The Paco Park and Cemetery in the suburb of Paco in Manila is a beautiful and peaceful location.
This rotunda church (St Pancratius) and old - fashioned gardens in the center are designed in a ring-shape –in a structure with two concentrated stone walls and a promenade on the top. The bodies of the victims of the cholera epidemic of the year were assigned to the niches in the wall of Paco Cemetery, built in the year 1820.
The cemetery includes Ramon Solano y Lladeral, a former Spanish governor general of the Philippines, and a host of the Bishops.
Three priests, the Fathers José A. Burgos, Mariano C. Gomes and Jacinto R. Zamora were buried in this park for their suspected role in the Cavite Mutiny in 1872. The priests (often called Gomburza) inspired later Philippino defenders of independence such as José Rizal, and are viewed by the Philippines as martyrs.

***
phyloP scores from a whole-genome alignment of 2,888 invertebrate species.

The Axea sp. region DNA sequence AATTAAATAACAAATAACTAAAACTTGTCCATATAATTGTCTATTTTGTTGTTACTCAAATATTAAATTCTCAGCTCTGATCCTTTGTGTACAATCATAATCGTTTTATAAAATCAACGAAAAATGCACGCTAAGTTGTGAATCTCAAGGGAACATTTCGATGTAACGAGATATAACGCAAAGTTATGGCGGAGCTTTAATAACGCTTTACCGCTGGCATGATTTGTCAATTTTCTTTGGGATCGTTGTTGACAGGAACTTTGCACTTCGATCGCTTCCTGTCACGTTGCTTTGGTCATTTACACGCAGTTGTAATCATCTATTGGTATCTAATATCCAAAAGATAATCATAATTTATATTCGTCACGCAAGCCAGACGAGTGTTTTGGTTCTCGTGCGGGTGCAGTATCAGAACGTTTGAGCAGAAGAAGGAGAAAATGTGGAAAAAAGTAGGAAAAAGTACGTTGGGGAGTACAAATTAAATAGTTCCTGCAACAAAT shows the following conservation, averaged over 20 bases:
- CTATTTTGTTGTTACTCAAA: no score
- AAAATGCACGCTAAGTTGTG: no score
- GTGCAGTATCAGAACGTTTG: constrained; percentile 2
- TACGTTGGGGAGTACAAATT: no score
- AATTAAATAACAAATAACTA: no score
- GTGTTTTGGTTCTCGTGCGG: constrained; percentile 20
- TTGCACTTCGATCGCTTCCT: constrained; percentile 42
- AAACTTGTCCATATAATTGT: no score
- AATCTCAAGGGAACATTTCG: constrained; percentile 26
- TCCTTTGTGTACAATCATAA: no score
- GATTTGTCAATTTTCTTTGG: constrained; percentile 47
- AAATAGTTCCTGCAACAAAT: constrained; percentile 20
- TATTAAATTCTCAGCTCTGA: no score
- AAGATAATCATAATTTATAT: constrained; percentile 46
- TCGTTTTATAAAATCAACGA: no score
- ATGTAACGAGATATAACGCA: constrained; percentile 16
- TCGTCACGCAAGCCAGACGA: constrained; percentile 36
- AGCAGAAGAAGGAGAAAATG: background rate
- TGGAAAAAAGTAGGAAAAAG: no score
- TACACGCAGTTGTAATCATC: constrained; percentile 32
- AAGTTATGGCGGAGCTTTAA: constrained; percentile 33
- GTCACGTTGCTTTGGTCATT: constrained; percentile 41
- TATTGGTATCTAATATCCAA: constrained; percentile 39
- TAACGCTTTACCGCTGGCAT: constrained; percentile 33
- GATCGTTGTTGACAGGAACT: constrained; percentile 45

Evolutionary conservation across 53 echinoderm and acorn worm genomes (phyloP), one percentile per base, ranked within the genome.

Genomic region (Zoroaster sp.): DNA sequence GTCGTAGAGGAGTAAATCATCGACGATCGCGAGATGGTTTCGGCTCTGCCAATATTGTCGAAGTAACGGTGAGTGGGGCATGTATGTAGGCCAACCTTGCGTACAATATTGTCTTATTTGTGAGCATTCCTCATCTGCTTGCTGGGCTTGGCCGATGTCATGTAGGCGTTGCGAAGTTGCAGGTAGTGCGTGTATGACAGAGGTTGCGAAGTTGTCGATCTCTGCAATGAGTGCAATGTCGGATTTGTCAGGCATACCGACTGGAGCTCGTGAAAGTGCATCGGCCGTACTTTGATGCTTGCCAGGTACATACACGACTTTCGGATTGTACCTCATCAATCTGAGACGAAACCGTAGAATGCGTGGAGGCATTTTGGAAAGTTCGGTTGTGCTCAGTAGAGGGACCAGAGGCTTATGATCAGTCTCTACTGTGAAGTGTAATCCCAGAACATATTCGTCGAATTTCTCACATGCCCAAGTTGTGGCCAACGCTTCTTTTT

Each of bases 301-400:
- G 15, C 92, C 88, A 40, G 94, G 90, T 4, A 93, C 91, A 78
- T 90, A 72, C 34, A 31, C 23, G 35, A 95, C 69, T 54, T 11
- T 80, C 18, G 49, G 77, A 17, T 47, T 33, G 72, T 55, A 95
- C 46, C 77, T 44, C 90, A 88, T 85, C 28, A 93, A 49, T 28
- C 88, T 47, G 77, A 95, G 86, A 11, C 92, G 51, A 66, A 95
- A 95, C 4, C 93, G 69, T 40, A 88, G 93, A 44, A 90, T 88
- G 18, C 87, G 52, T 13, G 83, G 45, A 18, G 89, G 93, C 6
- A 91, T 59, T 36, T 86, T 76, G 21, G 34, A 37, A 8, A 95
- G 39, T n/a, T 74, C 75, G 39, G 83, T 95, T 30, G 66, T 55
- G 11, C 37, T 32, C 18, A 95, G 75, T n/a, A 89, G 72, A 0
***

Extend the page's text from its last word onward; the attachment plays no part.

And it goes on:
Dr José Rizal, the Philippines ' national hero, is also found in another corner of Paco Park. The shrine is made up of a wooden cross dated 30 December 1896 by Rizal, that is on 30 December 1896, which is the origin of the initials of his name, José P Rizal, written in reverse order, on the basis of the three letters— R P. J.
The body of the hero was taken from Bagumbayan Field (now known as the Rizal Park or Luneta) by the authorities hurriedly after Jose Rizal 's killing. His sister Narcisa looked throughout Manila in cemeteries to look at the body. She finally noticed a freshly uncovered plot of military personnel standing in the cemetery of Paco. The cemetery janitor confirmed, in fact, that her brother's body had been buried there and she arranged with him to put a plaque on the plot with the initials of her brother written on it in reverse order (R P J).
On the 17th of August, 1898 five days after the Spanish had been expelled by the Americans from the village of Manila, Jose Rizal 's relatives took out the remnant of the hero from the plot of the Cemetery of Paco and brought it to the house of Rizal 's mother, in a suburb of Manila in the village Binondo, where he remained, until the 30th of December, 1913.